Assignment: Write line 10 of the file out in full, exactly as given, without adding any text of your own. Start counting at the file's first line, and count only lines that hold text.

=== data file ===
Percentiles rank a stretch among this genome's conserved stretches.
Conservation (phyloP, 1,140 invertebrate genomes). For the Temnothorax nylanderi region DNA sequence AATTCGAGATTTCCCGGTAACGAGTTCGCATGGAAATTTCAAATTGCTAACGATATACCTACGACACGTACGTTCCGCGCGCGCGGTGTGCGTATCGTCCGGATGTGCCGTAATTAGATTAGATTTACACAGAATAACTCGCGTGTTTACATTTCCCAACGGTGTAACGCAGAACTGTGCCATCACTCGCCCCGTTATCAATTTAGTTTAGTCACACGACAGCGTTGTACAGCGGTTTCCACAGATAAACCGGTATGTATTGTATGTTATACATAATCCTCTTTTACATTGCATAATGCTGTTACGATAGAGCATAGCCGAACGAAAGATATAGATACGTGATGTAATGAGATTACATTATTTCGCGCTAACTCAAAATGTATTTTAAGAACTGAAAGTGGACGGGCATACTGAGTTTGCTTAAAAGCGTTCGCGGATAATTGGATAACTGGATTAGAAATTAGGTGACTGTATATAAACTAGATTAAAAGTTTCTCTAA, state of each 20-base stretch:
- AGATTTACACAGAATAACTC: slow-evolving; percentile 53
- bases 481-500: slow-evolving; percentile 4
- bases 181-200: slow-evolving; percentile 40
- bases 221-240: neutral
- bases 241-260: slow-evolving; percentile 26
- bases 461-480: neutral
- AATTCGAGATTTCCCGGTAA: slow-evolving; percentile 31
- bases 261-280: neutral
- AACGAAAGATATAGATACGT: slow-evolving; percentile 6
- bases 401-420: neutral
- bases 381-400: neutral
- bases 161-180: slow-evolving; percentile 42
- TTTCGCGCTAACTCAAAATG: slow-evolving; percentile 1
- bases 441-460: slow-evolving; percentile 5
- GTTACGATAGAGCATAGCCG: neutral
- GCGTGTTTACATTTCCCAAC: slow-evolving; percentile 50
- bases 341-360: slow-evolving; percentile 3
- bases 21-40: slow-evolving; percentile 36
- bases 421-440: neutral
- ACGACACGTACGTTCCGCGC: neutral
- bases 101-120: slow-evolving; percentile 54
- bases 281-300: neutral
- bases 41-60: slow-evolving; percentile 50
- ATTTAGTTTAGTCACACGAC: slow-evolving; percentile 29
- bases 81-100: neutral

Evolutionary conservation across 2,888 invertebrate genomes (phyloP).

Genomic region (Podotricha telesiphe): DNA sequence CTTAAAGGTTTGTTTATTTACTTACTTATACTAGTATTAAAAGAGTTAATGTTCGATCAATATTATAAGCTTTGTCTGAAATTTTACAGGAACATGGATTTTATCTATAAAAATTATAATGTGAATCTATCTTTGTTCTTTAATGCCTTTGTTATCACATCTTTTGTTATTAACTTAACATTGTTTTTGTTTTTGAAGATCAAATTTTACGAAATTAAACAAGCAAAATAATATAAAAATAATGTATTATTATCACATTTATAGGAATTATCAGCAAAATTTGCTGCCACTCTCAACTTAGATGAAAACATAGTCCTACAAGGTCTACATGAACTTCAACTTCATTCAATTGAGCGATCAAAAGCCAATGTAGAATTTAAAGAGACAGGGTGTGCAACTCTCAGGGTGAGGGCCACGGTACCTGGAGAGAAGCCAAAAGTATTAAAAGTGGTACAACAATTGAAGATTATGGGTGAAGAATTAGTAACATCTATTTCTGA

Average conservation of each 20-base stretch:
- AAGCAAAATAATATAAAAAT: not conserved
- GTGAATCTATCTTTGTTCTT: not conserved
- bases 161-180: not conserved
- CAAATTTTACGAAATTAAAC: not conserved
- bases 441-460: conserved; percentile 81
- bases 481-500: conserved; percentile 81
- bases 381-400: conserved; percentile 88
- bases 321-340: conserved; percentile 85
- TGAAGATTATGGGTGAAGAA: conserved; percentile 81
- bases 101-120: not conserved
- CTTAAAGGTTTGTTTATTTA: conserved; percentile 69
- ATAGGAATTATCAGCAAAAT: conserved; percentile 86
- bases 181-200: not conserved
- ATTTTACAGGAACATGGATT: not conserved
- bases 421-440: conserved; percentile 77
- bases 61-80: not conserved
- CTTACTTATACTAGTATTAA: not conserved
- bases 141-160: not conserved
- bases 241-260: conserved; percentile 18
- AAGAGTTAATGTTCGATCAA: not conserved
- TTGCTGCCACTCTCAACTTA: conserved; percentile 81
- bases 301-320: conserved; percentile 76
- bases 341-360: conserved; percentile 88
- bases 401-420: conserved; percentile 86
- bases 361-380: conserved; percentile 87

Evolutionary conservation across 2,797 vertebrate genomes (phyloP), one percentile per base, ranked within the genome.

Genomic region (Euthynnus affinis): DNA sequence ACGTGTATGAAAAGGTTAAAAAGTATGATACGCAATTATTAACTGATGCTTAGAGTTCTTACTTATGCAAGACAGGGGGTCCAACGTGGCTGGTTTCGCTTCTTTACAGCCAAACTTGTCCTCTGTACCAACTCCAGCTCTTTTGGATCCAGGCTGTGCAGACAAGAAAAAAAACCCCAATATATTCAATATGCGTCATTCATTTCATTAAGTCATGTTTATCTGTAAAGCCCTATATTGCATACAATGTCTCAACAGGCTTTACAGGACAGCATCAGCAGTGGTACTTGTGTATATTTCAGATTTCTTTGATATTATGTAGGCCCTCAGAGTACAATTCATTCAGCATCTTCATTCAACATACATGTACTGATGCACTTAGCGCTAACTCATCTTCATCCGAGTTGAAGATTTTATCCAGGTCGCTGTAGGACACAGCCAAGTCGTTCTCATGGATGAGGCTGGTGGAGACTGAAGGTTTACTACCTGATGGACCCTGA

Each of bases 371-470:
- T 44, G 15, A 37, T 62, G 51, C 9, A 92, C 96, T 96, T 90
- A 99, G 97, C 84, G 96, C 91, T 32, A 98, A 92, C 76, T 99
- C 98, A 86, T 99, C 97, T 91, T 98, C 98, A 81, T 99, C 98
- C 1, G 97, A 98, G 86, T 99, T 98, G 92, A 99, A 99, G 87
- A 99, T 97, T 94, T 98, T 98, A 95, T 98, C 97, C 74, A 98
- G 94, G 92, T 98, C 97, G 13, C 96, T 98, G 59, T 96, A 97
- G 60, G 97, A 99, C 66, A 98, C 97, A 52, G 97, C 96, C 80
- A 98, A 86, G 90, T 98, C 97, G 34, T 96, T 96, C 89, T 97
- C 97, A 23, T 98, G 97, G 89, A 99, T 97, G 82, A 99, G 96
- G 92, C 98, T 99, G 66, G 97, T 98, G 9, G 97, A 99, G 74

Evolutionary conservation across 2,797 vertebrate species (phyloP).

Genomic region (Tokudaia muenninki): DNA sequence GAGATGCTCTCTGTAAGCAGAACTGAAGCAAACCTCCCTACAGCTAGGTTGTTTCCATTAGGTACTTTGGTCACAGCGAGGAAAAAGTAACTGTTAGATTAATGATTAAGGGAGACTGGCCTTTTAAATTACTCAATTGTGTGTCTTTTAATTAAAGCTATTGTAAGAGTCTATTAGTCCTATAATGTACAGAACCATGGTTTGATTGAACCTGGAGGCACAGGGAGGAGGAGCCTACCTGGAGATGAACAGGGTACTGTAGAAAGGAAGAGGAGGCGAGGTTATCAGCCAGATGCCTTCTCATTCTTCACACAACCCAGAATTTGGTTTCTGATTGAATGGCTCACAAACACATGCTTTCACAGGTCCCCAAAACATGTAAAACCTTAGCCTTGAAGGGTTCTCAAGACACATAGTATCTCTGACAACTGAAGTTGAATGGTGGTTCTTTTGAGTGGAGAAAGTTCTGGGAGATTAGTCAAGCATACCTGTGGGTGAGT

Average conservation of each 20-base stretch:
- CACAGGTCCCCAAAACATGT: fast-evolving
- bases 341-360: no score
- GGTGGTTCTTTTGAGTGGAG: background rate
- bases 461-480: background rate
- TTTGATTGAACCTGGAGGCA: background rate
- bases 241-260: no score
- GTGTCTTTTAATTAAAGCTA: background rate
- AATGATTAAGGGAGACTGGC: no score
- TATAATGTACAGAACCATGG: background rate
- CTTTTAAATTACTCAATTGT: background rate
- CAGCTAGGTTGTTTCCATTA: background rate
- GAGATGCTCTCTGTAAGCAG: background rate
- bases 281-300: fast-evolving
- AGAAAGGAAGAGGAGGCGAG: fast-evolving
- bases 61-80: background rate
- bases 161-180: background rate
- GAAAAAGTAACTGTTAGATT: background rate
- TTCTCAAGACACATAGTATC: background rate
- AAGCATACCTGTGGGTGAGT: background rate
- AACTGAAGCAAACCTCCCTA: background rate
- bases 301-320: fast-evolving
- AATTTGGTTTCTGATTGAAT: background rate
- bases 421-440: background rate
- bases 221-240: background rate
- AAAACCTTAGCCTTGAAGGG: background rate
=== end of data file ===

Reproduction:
- bases 261-280: neutral